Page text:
Hey guys and gals,
I’m looking to get a desktop CNC. Been looking at the x-carve 1000 and the carvewright. Gotta stay in my wife made budget of $2k. Any reviews or suggestions on either? Thanks
Hey guys and gals,
Oh yeah. By the way, strictly gonna be used for deep relief 2d cuts in wood.
You might want to add the Shapeoko XXL to your list of options. Definitely get you in south of $2,000.
I was hoping to be able to help, but I don’t have any experience with wood routing (CNC or otherwise). I can throw out some questions that might give others more info to work with…
Can you give an idea of your experience level with CNC equipment? CAD experience? Also related is your comfort level with learning software and stuff (would you seek out an “easy” user experience or are you willing to sacrifice ease for versatility?)
When you say “deep”, how deep do you anticipate? Also, what size pieces of wood do you anticipate using? Like, are you wanting to make cool jewelry boxes, some ornate doors, or something in-between? Both? Bigger? Smaller?
The “Shaper Origin” might be an option, depending on what you’re looking to do. It’s basically a trim router with CNC features that is currently being presold with a currently planned release in September of 2017. I plan for it to be my foray into CNC wood routing but I have no idea what I’ll end up making with it.
There are at least two threads about the Origin on the Glowforge forum…
The Shaper looks very amazing. I have a half-assembled CNC router sitting in my office, and am waiting for the Shaper to actually do any routing.
If you are similarly prone to lazy moments that make assembling your router a potential source of procrastination… make sure to buy something ready assembled. Though no matter what you get, it seems that building your own enclosure is a first project for just about every router.
There are a TON of options out there, so knowing what you plan to do with it would help people guide you to the right machine. If you want to work on very large pieces, then Shaper is a great start. Otherwise there are a few machines which have large bed sizes and proper stability to the frame.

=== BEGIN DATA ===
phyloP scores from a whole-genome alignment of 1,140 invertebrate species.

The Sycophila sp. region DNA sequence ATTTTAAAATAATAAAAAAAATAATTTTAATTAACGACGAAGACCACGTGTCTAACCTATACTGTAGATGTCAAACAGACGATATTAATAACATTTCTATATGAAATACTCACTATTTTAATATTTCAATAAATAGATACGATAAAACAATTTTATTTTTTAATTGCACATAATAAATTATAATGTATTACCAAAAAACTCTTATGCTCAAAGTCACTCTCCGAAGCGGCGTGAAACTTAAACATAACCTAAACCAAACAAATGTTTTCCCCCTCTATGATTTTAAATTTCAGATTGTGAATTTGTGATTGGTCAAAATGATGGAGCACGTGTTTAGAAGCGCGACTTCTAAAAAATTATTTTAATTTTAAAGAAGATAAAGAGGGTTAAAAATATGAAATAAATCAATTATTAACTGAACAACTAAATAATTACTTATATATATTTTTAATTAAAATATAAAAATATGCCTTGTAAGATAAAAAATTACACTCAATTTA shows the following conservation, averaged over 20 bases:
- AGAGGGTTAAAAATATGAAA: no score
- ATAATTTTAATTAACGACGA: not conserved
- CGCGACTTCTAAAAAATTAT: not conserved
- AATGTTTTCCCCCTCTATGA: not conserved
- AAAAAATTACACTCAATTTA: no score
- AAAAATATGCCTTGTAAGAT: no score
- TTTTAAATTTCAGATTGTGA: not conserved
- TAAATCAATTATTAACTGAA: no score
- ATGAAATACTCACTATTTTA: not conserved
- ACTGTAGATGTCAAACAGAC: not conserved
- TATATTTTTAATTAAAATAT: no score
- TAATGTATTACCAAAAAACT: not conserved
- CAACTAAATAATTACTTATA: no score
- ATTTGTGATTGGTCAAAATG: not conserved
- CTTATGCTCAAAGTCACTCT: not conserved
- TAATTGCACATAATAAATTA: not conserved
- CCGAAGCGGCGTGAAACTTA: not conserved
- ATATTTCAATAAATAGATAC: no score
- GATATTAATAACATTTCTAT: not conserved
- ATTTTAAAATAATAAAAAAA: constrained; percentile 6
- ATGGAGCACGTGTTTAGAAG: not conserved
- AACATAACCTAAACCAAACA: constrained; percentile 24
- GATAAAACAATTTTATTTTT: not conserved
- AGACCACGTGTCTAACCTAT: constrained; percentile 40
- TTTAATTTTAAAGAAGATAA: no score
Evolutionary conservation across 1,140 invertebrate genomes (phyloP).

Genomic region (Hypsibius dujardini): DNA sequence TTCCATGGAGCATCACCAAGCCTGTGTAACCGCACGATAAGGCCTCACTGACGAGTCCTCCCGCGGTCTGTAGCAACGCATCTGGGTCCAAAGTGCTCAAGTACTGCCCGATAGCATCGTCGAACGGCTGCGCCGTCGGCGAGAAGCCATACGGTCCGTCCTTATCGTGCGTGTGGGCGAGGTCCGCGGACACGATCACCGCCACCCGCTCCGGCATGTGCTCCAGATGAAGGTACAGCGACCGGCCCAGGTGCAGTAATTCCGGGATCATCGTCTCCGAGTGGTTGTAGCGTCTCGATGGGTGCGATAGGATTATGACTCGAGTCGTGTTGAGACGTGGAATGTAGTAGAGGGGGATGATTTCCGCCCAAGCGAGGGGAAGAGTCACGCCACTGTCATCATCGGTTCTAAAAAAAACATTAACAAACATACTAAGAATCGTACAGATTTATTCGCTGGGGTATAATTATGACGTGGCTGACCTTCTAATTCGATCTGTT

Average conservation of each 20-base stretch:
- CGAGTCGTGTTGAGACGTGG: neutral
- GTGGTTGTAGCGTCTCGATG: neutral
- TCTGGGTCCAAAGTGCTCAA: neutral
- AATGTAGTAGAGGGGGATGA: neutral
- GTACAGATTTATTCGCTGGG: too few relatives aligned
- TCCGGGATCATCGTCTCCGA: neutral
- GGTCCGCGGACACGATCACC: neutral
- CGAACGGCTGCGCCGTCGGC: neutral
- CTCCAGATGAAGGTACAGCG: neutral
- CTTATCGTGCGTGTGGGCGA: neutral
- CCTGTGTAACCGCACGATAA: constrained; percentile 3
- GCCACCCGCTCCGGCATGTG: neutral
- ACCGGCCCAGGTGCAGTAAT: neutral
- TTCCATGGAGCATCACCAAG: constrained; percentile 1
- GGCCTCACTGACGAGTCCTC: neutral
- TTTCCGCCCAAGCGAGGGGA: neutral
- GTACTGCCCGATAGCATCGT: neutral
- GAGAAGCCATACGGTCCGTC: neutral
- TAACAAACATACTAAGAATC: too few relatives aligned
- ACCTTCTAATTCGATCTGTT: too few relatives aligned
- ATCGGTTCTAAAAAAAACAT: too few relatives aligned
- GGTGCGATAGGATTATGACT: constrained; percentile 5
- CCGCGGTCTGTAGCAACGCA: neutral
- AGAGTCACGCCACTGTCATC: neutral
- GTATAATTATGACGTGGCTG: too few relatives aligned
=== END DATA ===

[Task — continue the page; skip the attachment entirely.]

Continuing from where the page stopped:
If you want to occasionally do milling (work on metals other than the softest of aluminum) then you want a REALLY sturdy frame, which normally means small frame as well.
Some machines have very little Z height variance. So if you plan to work with really deep carving, people can steer you away from those. Some machines have limited Z clearance, so you cannot route on top of large objects (like carving a pumpkin).
Some machines have limited selection in cutting tips available (most use standard collets though). I am sure there must be some machines built to reduce the natural mess of a router. Some are very easy to set up and align, while others may be more of a pain.
Oh, another use case you may have in mind is making PCBs. There are quite a few routers specifically designed for that purpose, which may be capable of a few other things as well.
speeding up the process of cutting for more of a business aspect. I have no interest in 3-D designs strictly 2-d designs. I had the pro forge on order and downgraded to the basic so I can get another tool in the shop to compliment the forge. I’ll attach some photos of deep relief cuts.
The tree is magnificent!
The laser is perfect for your application.
Hear’s the thing, with a 2k budget you have several impossible compromises to make. Are you okay with a box full of parts that eventually will become a cnc? Are you good with a tap and die? Are you okay with spending 30% of your time tracking down problems and doing alinment?
How big is the minimum cut area you can live with?
From the little bit I know I’m going to suggest you find another 5-6 hundred and get this. http://www.rockler.com/cnc-piranha-xl-base-model
I have no experience with piranhas but they have a decent reputation and you will be up and running in hours, not months. It comes with Vcarve Pro, a perfect software package for what you are wanting to do.
I’d suggest a ShopBot desktop but that TOTALY blows past your budget.
I have no problem putting one together. I’m one of the unfortunate waiting till March for my forge so I have all the time in the world. For work area anything bigger than the basic forge work area. At least 24"x24". Checked out the piranha and might have to scrap up that extra budget.